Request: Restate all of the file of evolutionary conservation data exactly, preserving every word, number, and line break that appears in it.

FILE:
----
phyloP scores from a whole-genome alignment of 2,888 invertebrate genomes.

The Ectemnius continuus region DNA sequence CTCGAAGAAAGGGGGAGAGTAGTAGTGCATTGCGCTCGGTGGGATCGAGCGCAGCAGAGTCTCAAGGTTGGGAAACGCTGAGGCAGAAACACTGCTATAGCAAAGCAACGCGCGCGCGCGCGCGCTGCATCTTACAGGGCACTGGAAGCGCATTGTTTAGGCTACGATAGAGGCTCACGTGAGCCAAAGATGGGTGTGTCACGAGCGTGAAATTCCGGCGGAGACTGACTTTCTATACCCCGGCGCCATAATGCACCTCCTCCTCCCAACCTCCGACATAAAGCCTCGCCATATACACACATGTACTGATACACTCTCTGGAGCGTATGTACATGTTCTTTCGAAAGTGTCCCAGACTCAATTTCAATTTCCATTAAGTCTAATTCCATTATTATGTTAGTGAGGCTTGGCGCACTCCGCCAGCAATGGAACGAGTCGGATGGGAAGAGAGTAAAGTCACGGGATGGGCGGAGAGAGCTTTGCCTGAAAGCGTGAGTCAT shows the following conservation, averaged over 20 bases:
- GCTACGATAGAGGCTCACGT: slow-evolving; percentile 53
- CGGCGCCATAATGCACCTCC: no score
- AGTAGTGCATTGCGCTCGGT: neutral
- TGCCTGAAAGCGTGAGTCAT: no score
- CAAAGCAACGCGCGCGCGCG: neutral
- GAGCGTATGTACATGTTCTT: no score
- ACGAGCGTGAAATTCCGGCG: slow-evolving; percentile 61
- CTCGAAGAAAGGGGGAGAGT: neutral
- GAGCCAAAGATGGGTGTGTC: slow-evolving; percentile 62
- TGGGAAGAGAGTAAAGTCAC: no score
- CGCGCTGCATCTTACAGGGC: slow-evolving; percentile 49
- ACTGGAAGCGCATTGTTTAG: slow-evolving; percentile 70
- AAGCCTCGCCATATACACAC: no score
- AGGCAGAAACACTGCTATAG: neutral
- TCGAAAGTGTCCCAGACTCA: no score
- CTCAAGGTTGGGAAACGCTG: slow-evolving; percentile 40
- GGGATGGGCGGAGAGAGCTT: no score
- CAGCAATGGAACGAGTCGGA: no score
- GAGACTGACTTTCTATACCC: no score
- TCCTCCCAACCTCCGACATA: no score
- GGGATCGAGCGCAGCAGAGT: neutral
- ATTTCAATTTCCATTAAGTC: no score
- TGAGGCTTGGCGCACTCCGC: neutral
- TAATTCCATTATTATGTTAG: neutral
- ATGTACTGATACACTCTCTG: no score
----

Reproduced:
phyloP scores from a whole-genome alignment of 2,888 invertebrate genomes.

The Ectemnius continuus region DNA sequence CTCGAAGAAAGGGGGAGAGTAGTAGTGCATTGCGCTCGGTGGGATCGAGCGCAGCAGAGTCTCAAGGTTGGGAAACGCTGAGGCAGAAACACTGCTATAGCAAAGCAACGCGCGCGCGCGCGCGCTGCATCTTACAGGGCACTGGAAGCGCATTGTTTAGGCTACGATAGAGGCTCACGTGAGCCAAAGATGGGTGTGTCACGAGCGTGAAATTCCGGCGGAGACTGACTTTCTATACCCCGGCGCCATAATGCACCTCCTCCTCCCAACCTCCGACATAAAGCCTCGCCATATACACACATGTACTGATACACTCTCTGGAGCGTATGTACATGTTCTTTCGAAAGTGTCCCAGACTCAATTTCAATTTCCATTAAGTCTAATTCCATTATTATGTTAGTGAGGCTTGGCGCACTCCGCCAGCAATGGAACGAGTCGGATGGGAAGAGAGTAAAGTCACGGGATGGGCGGAGAGAGCTTTGCCTGAAAGCGTGAGTCAT shows the following conservation, averaged over 20 bases:
- GCTACGATAGAGGCTCACGT: slow-evolving; percentile 53
- CGGCGCCATAATGCACCTCC: no score
- AGTAGTGCATTGCGCTCGGT: neutral
- TGCCTGAAAGCGTGAGTCAT: no score
- CAAAGCAACGCGCGCGCGCG: neutral
- GAGCGTATGTACATGTTCTT: no score
- ACGAGCGTGAAATTCCGGCG: slow-evolving; percentile 61
- CTCGAAGAAAGGGGGAGAGT: neutral
- GAGCCAAAGATGGGTGTGTC: slow-evolving; percentile 62
- TGGGAAGAGAGTAAAGTCAC: no score
- CGCGCTGCATCTTACAGGGC: slow-evolving; percentile 49
- ACTGGAAGCGCATTGTTTAG: slow-evolving; percentile 70
- AAGCCTCGCCATATACACAC: no score
- AGGCAGAAACACTGCTATAG: neutral
- TCGAAAGTGTCCCAGACTCA: no score
- CTCAAGGTTGGGAAACGCTG: slow-evolving; percentile 40
- GGGATGGGCGGAGAGAGCTT: no score
- CAGCAATGGAACGAGTCGGA: no score
- GAGACTGACTTTCTATACCC: no score
- TCCTCCCAACCTCCGACATA: no score
- GGGATCGAGCGCAGCAGAGT: neutral
- ATTTCAATTTCCATTAAGTC: no score
- TGAGGCTTGGCGCACTCCGC: neutral
- TAATTCCATTATTATGTTAG: neutral
- ATGTACTGATACACTCTCTG: no score